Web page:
Handgun And Assault Weapon Ban Coming To Canada
In a surprising move, Canadian Prime Minister Justin Trudeau announces on Twitter that he's moving to ban military-style assault firearms throughout Canada.
The new series of laws that Mr. Trudeau is planning to introduce into the Canadian Parliament would ban nearly all semi-automatic weapons. This would include all types of so-called assault weapons, in addition to virtually all handguns as well. In addition to the ban, no more gun licenses would be issued for other types of weapons and people would be prevented from selling or transferring guns they already owned.
The two-term Canadian Prime Minister detailed several points of the new legal changes he's requesting Parliament to make. They include:
Putting in place a national freeze on handguns in the country.
If passed all individuals would be forbidden from bringing newly acquired handguns into Canada.
People would also be banned from buying, selling, and transferring handguns that are already owned within the country.
If you currently own any firearm and you're accused of domestic violence or criminal harassment, such as stalking, your weapon would be seized.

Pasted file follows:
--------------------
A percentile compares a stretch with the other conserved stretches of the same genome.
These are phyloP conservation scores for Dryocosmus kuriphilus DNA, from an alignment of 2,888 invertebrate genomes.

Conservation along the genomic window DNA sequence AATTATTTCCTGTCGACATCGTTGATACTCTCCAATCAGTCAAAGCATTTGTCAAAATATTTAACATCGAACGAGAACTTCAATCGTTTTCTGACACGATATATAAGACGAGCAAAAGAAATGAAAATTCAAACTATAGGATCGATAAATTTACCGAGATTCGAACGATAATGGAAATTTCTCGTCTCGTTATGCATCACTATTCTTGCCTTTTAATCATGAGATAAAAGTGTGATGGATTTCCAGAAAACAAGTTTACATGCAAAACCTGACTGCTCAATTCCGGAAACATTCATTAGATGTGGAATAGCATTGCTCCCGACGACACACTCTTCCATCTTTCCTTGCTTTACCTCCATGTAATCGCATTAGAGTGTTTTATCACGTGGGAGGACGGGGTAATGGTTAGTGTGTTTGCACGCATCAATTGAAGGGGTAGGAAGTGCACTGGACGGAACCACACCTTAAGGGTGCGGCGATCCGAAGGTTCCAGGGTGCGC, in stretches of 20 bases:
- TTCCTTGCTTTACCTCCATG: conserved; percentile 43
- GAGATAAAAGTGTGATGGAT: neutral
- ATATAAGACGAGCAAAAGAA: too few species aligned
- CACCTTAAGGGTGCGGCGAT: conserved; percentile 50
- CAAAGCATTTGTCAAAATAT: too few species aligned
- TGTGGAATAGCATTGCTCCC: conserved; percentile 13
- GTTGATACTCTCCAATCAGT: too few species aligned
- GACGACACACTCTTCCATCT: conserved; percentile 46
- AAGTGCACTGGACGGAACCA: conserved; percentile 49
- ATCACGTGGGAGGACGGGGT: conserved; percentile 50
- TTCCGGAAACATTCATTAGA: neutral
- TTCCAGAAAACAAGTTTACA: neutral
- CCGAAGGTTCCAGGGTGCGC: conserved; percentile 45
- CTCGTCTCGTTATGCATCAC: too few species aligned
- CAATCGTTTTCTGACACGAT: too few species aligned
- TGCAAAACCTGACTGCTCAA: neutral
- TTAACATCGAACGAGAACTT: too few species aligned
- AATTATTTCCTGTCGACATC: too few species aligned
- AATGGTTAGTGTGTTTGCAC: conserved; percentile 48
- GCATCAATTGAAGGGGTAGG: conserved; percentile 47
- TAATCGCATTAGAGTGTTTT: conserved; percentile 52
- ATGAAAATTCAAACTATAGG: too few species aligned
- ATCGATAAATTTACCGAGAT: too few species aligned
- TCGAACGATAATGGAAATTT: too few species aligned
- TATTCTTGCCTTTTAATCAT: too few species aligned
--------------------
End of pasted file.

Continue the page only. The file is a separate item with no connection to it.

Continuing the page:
Penalties for gun smuggling and trafficking would be increased significantly and Canadian law enforcement officials would be given new tools to investigate gun crimes.
Canada would create a new red flag law that would allow courts to require that people who are considered a danger to themselves or others surrender their firearms to authorities.
Because of gun violence, people are dying, families are grieving, and communities are suffering. It must end. Assault-style firearms designed for military use have no place in Canada. By removing them from our streets, we will limit the devastating effects of gun-related violence and help make our country safer.
- Justin Trudeau, Prime Minister of Canada
Canadian authorities have stated that in 2021 they seized more than double the number of guns at the Canadian bordering 2021 when compared to 2020.
The new proposed law, currently named C-21, has already been introduced into Parliament and has a lot of support from members of the Liberal Party of Canada